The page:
# 4.1: Some Speculative History


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Perhaps there was a form of deception that preceded language – certainly many a house pet has feigned innocence despite the clear evidence of involvement in stealing treats. And even apiologists may not know if some lazy bees make up a story about a long excursion to a new flower patch when their Queen demands an accounting.

But among homo sapiens, probably as soon as there was language, there was lying. Of course, when two humans are face to face, both parties have some control, such as: the listener can make an attempt to evaluate the trustworthiness of speaker, they can both form their own judgements of the other’s identity and therefore choose what they wish to share with each other, and the words of the speaker pass directly from their lips to the listener’s ears without the possibility of change of meaning in flight (absent considerations of ambient noise and so on).

A great deal changed with the invention of writing more than 5000 years ago. Words frozen in physical form, and the ideas they represent, can be taken and shared with a wide range of parties other than those with whom the original author wanted to communicate. In addition, if an author is not able to hand her work directly to the intended reader and instead the written words are out in the world on their own for a while, then both intended communicants can no longer be sure that the other is who the writing claims them to be nor that the writing remains the unchanged symbols that the other party originally set down.

Let us formalize some of these issues of information security (as it is called now), in the context of a message to be sent from someone named Alice to someone named Bob. The role of the possibly disruptive and overly intrusive environment is played in our little drama by Eve. (Traditionally one skips directly to a character whose name starts with E to symbolize both the environment and also someone who is potentially an eavesdropper1.)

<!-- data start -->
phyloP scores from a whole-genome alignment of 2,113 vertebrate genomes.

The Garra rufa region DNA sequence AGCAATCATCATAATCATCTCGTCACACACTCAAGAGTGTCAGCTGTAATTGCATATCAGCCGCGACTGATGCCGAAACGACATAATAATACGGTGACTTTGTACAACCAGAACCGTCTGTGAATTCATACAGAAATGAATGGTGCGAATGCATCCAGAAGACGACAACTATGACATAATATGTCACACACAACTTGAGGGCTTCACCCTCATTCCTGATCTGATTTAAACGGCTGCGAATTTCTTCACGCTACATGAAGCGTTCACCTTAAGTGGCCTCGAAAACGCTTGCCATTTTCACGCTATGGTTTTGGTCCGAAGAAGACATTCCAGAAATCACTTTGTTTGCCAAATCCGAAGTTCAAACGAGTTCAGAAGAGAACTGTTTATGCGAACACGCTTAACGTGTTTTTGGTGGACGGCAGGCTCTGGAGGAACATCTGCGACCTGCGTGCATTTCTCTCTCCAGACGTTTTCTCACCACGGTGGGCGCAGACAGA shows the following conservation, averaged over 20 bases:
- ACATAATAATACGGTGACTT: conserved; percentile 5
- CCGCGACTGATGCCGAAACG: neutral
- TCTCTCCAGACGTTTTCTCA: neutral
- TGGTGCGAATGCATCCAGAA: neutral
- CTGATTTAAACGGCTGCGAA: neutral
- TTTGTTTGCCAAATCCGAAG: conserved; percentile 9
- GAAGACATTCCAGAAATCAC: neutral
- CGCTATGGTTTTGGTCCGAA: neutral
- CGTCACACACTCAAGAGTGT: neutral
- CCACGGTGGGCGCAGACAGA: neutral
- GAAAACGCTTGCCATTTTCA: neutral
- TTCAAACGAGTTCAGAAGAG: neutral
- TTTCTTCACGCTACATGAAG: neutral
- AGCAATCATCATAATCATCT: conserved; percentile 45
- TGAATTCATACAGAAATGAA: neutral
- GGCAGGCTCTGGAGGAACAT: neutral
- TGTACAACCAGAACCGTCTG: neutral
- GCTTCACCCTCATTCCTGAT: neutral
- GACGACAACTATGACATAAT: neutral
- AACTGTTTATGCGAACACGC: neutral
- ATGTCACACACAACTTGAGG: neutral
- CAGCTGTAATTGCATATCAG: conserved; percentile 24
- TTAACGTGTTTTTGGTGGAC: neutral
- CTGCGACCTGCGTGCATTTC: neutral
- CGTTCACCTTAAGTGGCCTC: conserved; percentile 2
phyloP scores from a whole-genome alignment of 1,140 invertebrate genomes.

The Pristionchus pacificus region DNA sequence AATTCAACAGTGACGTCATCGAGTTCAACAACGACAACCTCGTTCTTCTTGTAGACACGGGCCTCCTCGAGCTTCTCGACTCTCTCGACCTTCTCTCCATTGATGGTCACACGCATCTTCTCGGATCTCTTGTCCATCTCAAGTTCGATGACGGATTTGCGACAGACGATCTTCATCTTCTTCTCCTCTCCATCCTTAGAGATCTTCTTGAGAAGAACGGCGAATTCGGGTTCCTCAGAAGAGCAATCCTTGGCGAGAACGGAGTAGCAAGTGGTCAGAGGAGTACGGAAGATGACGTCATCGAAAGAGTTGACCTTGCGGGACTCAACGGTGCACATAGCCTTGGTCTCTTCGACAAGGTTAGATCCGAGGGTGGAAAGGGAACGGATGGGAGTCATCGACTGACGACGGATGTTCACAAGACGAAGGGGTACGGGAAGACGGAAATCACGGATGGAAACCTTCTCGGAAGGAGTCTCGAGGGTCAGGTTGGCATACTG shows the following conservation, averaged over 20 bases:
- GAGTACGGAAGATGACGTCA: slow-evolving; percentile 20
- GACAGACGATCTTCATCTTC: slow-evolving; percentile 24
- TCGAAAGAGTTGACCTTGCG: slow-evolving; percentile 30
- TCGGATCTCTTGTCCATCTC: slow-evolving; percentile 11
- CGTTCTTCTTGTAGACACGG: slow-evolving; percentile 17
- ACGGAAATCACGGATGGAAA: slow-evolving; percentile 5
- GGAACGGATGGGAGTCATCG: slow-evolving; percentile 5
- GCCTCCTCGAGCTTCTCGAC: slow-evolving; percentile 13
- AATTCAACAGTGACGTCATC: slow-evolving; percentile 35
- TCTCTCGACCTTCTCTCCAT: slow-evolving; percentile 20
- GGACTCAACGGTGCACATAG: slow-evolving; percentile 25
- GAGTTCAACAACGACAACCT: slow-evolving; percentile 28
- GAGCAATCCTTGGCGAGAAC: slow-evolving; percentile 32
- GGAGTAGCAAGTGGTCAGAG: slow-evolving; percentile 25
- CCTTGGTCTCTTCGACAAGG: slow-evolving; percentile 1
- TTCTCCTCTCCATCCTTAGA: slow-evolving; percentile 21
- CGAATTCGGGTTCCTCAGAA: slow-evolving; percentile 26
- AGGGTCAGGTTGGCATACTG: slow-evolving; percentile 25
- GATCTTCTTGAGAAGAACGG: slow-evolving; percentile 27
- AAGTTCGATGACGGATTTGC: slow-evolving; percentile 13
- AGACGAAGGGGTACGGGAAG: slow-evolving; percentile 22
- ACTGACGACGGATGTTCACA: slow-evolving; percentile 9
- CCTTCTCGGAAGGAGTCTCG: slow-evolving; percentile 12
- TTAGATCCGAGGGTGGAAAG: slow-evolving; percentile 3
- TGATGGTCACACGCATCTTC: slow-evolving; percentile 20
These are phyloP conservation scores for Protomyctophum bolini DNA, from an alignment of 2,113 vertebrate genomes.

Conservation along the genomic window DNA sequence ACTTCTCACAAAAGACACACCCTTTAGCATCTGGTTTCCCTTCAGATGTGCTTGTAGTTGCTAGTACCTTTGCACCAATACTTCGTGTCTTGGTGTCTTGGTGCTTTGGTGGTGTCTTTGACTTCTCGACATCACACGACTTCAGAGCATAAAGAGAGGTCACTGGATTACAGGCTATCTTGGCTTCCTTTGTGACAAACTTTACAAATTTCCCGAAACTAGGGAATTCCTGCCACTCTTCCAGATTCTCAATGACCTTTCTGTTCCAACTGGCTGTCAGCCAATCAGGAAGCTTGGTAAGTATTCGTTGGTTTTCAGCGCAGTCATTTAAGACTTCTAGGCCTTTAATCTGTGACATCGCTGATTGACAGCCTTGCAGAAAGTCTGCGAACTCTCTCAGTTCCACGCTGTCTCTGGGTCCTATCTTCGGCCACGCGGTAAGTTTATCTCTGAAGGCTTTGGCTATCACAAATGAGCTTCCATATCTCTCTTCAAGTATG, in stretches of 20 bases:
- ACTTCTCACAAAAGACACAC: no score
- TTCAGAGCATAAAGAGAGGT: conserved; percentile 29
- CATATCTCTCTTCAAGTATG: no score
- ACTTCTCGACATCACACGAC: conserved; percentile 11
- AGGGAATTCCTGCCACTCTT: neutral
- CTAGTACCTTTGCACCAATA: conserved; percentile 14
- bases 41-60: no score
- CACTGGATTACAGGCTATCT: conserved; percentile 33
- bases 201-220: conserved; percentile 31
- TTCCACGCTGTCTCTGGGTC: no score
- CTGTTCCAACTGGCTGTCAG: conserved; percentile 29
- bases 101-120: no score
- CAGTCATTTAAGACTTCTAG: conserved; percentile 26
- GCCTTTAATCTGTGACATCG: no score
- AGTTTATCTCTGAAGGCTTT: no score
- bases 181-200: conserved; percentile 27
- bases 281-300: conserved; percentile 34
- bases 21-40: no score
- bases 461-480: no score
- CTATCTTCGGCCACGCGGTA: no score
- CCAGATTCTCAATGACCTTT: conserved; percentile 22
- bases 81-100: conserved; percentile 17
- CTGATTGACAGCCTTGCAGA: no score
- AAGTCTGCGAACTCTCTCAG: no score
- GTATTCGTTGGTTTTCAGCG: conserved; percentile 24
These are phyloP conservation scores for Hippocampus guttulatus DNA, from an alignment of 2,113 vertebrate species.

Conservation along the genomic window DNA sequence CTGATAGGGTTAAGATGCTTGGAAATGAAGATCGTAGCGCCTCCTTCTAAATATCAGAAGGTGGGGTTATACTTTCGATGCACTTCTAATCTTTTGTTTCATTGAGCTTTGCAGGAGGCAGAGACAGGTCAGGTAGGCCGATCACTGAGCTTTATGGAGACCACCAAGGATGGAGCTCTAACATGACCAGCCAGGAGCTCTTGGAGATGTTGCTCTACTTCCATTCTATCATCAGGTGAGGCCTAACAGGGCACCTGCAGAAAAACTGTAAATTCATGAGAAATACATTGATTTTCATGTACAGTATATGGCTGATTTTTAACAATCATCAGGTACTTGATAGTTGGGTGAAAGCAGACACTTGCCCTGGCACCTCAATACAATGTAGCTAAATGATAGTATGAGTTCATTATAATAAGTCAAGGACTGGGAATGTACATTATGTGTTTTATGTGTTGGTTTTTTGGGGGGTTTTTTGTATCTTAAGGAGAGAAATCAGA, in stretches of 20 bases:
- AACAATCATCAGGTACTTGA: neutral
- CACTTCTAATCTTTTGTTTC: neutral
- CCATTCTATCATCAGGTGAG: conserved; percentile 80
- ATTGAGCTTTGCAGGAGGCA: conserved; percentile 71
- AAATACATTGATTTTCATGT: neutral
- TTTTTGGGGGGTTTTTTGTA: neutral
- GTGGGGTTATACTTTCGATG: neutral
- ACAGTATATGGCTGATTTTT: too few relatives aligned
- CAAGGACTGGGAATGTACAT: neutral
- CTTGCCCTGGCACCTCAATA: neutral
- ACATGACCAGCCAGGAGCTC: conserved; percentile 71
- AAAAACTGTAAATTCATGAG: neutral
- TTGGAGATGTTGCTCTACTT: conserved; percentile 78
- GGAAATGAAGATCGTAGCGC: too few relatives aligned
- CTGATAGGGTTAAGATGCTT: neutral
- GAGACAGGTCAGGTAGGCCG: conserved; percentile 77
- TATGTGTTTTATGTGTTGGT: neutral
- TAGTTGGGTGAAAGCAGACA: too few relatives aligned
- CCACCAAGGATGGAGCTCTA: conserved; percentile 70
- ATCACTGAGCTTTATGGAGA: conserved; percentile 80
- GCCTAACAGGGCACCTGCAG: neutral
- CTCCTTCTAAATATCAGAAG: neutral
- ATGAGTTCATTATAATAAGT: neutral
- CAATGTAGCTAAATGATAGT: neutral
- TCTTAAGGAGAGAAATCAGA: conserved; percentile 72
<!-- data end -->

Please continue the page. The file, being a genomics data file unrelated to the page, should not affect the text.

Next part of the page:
Here is some basic terminology:

Definition: Confidentiality

Confidentiality means that only the intended recipient can extract the content of the message – Alice wants only Bob to get her message and not Eve, no matter if she listens on the eavesdrop or intercepts the message as it travels in some form from Alice to Bob.

Definition: Integrity

Message integrity means that the recipient can be sure the message was not altered – Bob wants to know that what he gets is what Alice wrote, not what the mischievous Eve intended to change it into.

Definition: Authentication

Sender authentication means that the recipient can determine from the message the identity of the sender – Bob wants to be sure this message did in fact originate with Alice.

Definition: Non-repudiation

Sender non-repudiation means that the sender should not be able to deny sending that message – Bob wants to be able to hold Alice to her promises.

Note that Alice and Bob may actually be the same person sending a message from a past self to their future self. For example, someone may want to keep records which must be confidential and whose integrity must be reliable, even if there is a break-in to the site keeping those records.

One of the earliest schemes attempting to achieve confidentiality was probably used around the $$7^{\text{th}}$$ century BCE in Greece by military commanders who wanted to get dispatches from far away soldiers, and to send them orders, in a way that even if the messenger is captured, the message they carry will not be readable by the enemy. They used a device called a scytale (the “c” is hard and the word rhymes with “Italy”), which was a cylindrical stick – maybe a spear shaft – ($$\sigma\kappa\upsilon\tau\acute{\alpha}\eta$$ means baton in ancient Greek), around which a long strip of parchment was wrapped in a spiral.

A message could then be written in parallel rows along the length of the scytale, so that when the strip was unwound, the letters were all jumbled and the message was unreadable.